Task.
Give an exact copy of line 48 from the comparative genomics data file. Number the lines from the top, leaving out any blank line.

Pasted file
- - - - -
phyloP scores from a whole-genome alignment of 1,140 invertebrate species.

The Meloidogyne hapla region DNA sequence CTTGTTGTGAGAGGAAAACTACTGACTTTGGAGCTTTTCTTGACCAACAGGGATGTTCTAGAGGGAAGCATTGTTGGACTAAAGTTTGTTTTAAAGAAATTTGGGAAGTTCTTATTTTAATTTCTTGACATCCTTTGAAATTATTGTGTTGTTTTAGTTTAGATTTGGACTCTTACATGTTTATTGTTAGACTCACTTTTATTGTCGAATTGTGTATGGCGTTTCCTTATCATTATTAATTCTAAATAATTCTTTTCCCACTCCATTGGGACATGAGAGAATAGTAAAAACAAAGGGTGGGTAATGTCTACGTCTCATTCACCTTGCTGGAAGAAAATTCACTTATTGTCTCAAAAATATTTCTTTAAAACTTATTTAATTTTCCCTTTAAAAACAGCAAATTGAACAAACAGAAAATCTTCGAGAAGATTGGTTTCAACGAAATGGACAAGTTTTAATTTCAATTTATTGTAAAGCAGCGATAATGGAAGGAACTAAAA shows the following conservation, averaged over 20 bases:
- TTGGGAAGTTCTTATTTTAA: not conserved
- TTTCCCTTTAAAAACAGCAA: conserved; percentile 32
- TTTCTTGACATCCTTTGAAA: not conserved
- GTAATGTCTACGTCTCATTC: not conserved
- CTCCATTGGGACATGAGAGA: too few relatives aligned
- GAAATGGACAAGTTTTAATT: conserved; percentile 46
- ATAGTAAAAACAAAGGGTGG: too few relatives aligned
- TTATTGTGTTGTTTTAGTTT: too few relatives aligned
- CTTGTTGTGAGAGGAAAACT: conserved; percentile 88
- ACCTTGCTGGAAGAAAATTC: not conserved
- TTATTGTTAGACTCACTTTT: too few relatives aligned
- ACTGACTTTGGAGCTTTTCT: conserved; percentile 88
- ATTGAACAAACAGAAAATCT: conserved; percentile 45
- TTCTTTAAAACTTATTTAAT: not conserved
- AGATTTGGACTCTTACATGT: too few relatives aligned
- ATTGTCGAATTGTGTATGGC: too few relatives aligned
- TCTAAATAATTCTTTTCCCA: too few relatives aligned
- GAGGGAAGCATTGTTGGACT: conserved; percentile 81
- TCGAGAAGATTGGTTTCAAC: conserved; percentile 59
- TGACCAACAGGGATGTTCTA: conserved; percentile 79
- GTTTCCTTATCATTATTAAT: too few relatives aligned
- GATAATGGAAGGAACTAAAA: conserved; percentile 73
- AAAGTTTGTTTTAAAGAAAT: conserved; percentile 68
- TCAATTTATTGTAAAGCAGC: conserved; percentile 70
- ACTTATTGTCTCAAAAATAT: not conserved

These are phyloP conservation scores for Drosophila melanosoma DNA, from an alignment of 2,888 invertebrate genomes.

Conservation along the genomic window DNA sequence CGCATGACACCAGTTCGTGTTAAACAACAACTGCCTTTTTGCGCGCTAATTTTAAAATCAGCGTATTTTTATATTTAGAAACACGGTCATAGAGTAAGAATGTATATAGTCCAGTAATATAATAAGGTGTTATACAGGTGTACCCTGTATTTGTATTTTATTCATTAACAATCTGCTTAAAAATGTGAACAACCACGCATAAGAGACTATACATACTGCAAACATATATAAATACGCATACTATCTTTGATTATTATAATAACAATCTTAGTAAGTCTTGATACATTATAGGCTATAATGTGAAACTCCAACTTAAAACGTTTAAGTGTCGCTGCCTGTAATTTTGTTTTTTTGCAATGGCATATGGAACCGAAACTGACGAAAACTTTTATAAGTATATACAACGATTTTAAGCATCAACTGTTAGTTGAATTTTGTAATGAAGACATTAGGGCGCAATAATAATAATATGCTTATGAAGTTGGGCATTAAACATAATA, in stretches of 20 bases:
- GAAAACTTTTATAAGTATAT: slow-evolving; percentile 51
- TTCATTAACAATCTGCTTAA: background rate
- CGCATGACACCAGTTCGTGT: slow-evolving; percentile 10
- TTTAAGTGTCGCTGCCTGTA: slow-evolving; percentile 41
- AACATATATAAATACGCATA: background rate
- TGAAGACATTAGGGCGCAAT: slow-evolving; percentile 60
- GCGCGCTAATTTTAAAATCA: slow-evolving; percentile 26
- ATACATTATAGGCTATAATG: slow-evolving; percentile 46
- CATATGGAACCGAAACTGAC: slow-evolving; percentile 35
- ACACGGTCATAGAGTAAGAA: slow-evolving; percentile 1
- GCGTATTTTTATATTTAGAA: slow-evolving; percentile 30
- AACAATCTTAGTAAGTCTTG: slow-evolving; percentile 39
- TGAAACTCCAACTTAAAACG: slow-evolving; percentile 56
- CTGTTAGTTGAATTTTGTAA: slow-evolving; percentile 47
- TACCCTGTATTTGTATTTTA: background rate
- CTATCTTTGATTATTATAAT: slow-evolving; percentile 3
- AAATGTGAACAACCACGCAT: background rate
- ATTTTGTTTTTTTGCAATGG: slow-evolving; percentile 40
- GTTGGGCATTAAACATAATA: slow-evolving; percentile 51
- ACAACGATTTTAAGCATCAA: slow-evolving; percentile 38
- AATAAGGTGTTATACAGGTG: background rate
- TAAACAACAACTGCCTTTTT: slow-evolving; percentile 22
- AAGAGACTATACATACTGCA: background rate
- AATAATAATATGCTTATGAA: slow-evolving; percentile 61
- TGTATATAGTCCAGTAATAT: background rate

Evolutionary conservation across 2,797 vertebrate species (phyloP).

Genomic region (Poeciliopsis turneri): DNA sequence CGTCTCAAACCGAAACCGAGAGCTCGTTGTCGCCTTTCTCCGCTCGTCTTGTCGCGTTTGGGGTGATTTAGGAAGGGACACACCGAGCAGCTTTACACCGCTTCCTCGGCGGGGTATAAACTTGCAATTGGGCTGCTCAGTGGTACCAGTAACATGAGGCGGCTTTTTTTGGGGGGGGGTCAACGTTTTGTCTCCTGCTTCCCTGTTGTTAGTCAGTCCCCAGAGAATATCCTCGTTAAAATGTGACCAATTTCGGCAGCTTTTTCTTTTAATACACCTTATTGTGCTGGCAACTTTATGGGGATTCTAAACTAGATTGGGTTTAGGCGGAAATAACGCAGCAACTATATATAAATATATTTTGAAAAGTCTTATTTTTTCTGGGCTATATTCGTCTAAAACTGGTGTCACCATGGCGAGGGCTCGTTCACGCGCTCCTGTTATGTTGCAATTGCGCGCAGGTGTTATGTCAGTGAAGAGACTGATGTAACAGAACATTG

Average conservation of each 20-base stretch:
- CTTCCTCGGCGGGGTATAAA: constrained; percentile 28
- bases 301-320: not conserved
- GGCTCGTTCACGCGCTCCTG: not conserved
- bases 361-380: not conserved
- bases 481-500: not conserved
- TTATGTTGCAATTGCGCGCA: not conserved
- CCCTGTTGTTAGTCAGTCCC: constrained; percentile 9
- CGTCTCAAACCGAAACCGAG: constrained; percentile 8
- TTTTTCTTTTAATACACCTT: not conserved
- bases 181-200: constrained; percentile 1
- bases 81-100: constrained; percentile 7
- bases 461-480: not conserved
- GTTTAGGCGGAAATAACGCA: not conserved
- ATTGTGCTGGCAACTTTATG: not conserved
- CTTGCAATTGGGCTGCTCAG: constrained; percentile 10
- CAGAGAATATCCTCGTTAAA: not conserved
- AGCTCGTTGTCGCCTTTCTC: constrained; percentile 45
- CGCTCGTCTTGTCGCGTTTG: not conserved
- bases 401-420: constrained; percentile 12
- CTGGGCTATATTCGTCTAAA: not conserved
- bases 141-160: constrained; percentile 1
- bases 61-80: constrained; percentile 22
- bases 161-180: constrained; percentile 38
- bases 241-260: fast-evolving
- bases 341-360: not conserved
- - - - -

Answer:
- GTTGGGCATTAAACATAATA: slow-evolving; percentile 51